Like everyone, even babies can feel overwhelmed and overstimulated. Sometimes, there’s just too much going on – lights, sounds, people – it can all be too much.
If you find your baby has turned away from an activity to gaze at a wall (or into space), it could be a sign that they’ve had enough and need a break. A baby’s world is constantly overwhelming them with information, and sometimes a baby needs time to process. This type of processing or “empty” gaze is due to something called “sensory overload”.
Sensory overload has a variety of different symptoms. While a main cue of overstimulation is gazing or looking away from a person or activity, you may also find your baby is hard to console, fussy, or crying.
Experts recommend removing your baby from their activity and providing them with a safe space to recover. Rocking a baby or providing a soother can help calm their senses.
Learning and stimulation go hand-in-hand, so by knowing the signs of overstimulation, you can help your baby find balance before they become overwhelmed.
Could a blank stare mean something else?
Eye contact is a key social, emotional, and intellectual development milestone – which is why some parents grow concerned if their baby lacks this ability. While a blank stare can be completely innocent (and as we learned a sign of overstimulation), it could also be an indication of a developmental delay.
Autism is a spectrum disorder that appears in infancy and early childhood. Children with autism will have delays in key developmental milestones, such as, learning to talk, playing with others, and making eye contact. Because autism is a spectrum, some of the signs and symptoms may not be as apparent as others. However, if caught in infancy, treatment can take full advantage of the young brain’s plasticity.
If you notice your baby or toddler avoiding eye contact (such as not looking at you when being fed or smiled at), you should reach out to your doctor for further evaluation. Babies on the spectrum may also struggle to follow objects visually or imitating facial expressions.
In most cases, it’s the parent that is most aware of their child’s development and as such, may have an instinct that their child requires extra support.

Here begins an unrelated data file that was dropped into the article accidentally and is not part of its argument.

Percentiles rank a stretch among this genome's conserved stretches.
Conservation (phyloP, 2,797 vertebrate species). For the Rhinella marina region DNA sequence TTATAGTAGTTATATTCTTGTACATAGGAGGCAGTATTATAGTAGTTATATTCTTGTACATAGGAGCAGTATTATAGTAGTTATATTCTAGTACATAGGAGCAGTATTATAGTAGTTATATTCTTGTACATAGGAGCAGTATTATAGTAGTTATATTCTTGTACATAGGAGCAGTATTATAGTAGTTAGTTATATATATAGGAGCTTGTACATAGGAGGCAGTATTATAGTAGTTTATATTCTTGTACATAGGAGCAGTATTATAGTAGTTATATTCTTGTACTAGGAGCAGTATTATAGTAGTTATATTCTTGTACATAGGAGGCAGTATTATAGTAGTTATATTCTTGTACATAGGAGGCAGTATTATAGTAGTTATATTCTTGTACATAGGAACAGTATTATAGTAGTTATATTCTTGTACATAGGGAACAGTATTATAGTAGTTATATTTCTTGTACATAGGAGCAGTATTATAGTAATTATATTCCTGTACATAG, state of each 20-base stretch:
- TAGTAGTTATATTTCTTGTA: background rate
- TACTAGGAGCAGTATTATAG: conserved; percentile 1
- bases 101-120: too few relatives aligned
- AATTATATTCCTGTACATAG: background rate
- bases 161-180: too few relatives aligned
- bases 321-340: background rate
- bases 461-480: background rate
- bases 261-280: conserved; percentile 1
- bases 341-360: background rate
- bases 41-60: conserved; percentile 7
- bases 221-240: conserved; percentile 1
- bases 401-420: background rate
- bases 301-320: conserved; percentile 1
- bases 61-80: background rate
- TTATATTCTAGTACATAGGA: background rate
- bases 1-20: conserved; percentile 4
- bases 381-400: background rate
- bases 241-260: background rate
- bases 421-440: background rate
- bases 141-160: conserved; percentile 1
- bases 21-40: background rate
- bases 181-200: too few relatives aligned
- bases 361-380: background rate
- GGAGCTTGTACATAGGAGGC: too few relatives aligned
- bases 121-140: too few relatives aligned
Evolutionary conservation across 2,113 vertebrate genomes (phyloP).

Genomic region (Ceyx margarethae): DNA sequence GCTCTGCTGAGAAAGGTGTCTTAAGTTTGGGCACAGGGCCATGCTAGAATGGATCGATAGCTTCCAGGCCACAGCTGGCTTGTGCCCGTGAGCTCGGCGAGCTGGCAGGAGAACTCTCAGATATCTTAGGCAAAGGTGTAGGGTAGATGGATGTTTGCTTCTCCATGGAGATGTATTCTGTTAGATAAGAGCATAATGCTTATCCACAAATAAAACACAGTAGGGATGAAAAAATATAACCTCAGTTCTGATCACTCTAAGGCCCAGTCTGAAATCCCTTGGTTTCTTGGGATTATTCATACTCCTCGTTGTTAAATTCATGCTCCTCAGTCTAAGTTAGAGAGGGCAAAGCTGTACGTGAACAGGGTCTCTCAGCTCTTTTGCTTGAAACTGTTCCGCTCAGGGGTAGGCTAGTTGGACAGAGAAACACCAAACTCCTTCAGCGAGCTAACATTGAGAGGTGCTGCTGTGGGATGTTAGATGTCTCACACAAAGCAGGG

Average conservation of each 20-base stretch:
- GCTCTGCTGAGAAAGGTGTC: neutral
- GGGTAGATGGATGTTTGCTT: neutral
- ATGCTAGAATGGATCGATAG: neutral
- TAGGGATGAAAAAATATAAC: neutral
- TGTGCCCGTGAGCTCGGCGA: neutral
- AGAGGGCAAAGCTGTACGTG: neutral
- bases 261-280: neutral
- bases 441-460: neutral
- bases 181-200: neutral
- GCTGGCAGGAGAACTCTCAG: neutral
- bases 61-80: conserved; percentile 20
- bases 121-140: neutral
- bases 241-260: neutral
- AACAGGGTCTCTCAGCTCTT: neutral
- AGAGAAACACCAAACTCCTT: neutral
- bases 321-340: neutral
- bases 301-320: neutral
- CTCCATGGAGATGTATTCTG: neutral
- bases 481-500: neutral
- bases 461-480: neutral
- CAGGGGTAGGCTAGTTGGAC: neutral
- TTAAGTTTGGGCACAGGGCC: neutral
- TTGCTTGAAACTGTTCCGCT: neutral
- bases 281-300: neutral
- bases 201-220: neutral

Some studies suggest that babies can recognize their parents within days of birth, but others say it could take up to two months. Typically, between 6 to 10 weeks of age, is when you’ll begin to notice your baby directing their eyes more intentionally at you (this is also when you’ll probably catch your first smiles). At around 3-months-old, babies should be able to follow their caregiver or parent’s movement. Finally, by 9 to 11 months of age, babies will have an “adult” understanding of the use of their eyes – that they’re intended to look and see.
How to encourage eye contact from your baby
Encouraging eye contact can be as easy as holding your baby about 10 to 20 inches away as you gaze into their eyes. However, it’s usually better for a baby to initiate eye contact. A parent should follow-up by interacting with smiles, singing, talking, and gestures within the baby’s line of sight. Besides, a mutual gaze is much more powerful when you add touch – such as a tickle or a hug. This promotes attachment, helping your baby feel safe and secure.
With all things, it’s important to respect boundaries. While we want to encourage engagement and interaction with babies through eye contact, it’s also important to give them time and space to take in their world. By following their cues (and the tips above), your child will quickly connect with you and their surroundings. If you ever have doubts about your baby’s development, always reach out to a professional – they’re here to help!